Tilt up construction has been around a while now. It’s a common form of construction, responsible for the easy creation of many large buildings. Tilt-up is a relatively new form of construction, and its future is looking up.
What is it?
Its name may not be especially easy to figure out, but it describes this form of building perfectly. Tilt-up construction is basically using cranes to lift large structural pieces of buildings into place. These parts of buildings, such as walls and concrete/flooring slabs are often fabricated on-site.
It shares some qualities with pre-fab construction. Pre-fab building is done by building elements off-site, and then bringing them to location. Once there, they are pieced together, or simply placed on their own (depending on the level of prefabrication). Therein lies the main difference, tilt-up materials are built on-site, whereas pre-fab materials come from off-site, sometimes different states, or even countries.
History of tilt-up construction
Originally, this type of construction began to see large-scale use when it was used for “big box” buildings. If you live in America, you know the type. Large stores, like Best Buy, Walmart, and Home Depot probably come to mind. These building were easy to make in the early days of tilt-up. They could have all of their wall pieces laid on the ground in order, and then a crane could easily go through them, one-by-one, tilting them into place. These big boxes relied on economies of scale and were thus an easy and sound investment using this building method.
However, the real history of tilt-up construction is a little longer. It’s been around for 113 years now. Tilt-up was originally showcased by Robert Akin, who built the West Hollywood Schindler House. He poured the concrete walls on site and then tilted them up into place with a crane. 1908 Was the year tilt-up was patented as well, also by Robert Akin.
In that same year, Thomas Edison believed that tilt-up was the wave of the future. He built a whole village of concrete homes in New Jersey using the tilt-up method. As those buildings still stand today, it provides a testament to the staying power of this type of construction.
After the second world war finished, there was a glut of materials and supplies in the US. Additionally, new technology also helped. The war saw a huge race to make more advanced machinery, and now that it didn’t have uses on the battlefield, the ideas behind it were being repurposed back at home. Mobile cranes and cement mixers on trucks became the norm. and this only sped up the acceptance of tilt-up construction.
For decades, tilt-up could only efficiently build large, boxy structures. Walls had to be straight, joined at 90 degree angles. However, advances in cement and concrete mixing has led to much better tilt-up designs. Ready-mix concrete made tilt-up even more efficient. Construction contractors can now build curved walls, circular or oval openings, and surfaces can be built with aggregate, not just concrete. Brick, stone, and other materials can also be used. Nowadays, it’s common to see hospitals, schools, and houses are also built with tilt-up construction.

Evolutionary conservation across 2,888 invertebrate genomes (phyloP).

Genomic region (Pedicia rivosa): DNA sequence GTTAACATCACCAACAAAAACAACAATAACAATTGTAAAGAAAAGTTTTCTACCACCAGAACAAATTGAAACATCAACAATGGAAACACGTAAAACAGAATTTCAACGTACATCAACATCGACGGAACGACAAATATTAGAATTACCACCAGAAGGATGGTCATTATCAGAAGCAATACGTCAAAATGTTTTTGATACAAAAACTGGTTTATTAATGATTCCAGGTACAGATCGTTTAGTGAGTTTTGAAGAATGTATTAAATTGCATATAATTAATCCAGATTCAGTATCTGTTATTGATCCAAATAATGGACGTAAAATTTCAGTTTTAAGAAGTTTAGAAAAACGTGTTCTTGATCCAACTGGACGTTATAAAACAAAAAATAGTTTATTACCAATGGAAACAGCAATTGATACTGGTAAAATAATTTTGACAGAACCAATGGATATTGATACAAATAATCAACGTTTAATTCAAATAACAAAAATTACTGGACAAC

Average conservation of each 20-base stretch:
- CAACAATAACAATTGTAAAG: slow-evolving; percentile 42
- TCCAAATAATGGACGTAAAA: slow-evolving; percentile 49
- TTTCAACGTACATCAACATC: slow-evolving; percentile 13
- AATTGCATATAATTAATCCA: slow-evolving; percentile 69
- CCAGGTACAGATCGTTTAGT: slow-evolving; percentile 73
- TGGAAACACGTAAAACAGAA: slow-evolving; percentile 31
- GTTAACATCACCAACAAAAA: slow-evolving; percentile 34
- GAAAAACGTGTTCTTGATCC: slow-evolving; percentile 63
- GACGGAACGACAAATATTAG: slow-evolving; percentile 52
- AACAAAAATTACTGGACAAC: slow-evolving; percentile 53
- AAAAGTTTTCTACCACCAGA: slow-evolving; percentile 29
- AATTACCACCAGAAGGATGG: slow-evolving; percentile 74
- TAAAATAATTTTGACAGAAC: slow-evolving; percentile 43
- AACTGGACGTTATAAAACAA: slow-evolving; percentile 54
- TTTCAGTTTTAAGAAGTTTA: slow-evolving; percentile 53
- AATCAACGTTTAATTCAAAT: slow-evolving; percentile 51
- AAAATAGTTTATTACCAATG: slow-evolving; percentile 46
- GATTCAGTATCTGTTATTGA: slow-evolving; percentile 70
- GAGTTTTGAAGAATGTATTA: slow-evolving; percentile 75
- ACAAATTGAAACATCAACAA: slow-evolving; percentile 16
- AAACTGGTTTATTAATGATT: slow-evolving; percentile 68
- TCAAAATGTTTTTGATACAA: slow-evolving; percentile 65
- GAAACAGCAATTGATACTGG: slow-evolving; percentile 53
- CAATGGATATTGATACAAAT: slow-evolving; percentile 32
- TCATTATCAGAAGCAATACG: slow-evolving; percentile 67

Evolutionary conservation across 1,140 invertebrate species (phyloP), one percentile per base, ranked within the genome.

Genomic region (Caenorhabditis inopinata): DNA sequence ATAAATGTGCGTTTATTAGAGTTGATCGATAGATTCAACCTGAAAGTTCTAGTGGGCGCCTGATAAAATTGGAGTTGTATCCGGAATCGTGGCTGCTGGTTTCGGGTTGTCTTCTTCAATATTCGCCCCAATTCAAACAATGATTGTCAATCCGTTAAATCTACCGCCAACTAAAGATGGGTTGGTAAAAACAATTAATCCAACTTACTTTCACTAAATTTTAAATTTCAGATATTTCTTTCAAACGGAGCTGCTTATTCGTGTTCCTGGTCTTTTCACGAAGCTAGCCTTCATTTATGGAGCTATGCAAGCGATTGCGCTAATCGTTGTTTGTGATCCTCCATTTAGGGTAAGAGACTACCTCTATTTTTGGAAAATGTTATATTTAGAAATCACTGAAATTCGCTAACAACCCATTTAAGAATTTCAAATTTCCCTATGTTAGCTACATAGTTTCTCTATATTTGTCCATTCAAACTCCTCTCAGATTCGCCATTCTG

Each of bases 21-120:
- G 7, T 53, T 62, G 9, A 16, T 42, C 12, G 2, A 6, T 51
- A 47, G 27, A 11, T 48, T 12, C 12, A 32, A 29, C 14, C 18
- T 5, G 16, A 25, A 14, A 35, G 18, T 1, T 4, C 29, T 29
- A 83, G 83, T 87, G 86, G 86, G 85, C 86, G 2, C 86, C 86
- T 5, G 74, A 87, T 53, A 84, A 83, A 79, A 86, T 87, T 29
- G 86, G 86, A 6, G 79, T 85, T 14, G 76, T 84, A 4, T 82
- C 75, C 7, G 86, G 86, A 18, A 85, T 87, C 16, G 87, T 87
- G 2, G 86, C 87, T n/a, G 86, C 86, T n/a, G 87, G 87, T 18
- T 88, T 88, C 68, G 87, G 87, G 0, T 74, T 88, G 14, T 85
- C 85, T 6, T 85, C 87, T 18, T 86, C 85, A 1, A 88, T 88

Read this article for a complete history of tilt-up construction, from it’s inception to its present.
Tilt-up construction’s many uses
Tilt-up combines some of the best features of modern construction to make a great over-all product.
- High quality projects can be done. With the pouring and laying of concrete on the ground, quality control is much easier.
- The modular style of tilt-up enables setting and curing of concrete to be done more quickly. For example, large amounts of concrete take forever to dry and set. Tilt-up breaks them into smaller bits which take significantly less time. Time equals money, so this results in savings to the commercial contractors and thus their clients.
- Built to last. The first tilt-up buildings are still standing.
- Low maintenance.
- Energy efficient. Concrete walls are good insulators, and it is possible to cast walls with better heat-retaining and cool-retaining properties.
- Enormous buildings, such as warehouses, can be constructed easily, cheaply, and quickly.
Nowadays, tilt-up construction is used in 15% of all industrial buildings. In some places, like Texas, tilt-up accounts for 75% of new commercial construction! Thanks to new developments, tilt-up can build all kinds of structures, and has uses across the board.
When is tilt-up construction not a good idea?
Although tilt-up is a great method for all-around building, construction isn’t a one-size-fits-all science. In areas with extremely little space, it may be impossible to cast walls on the ground first. Additionally, extremely tall buildings can’t use tilt up, as cranes can’t lift entire cement walls dozens of stories into the air. Finally, some buildings simply aren’t best when made out of concrete. For example, steel frame structures like warehouses, wooden buildings like barns, and others should avoid using tilt-up building.
Have your building made reliably
If you are looking to get that new building made for your business, go to the best. Reliable Commercial Construction has been in the business for almost 40 years, and knows the ins and outs of building in Texas. We have a proven portfolio of successes and are experts in various forms of building. Of course, tilt-up is one of our favorite ways to make new, high-quality buildings that we deliver on-time, and on budget. Our services range from industrial and commercial construction to demolition. We are the go-to company in Texas for commercial and retail repairs and renovation. Our best specialty though, is the construction of new self storage facilities. Contact us today for a free design quote, and we can let you know how best to make your building dream a reality.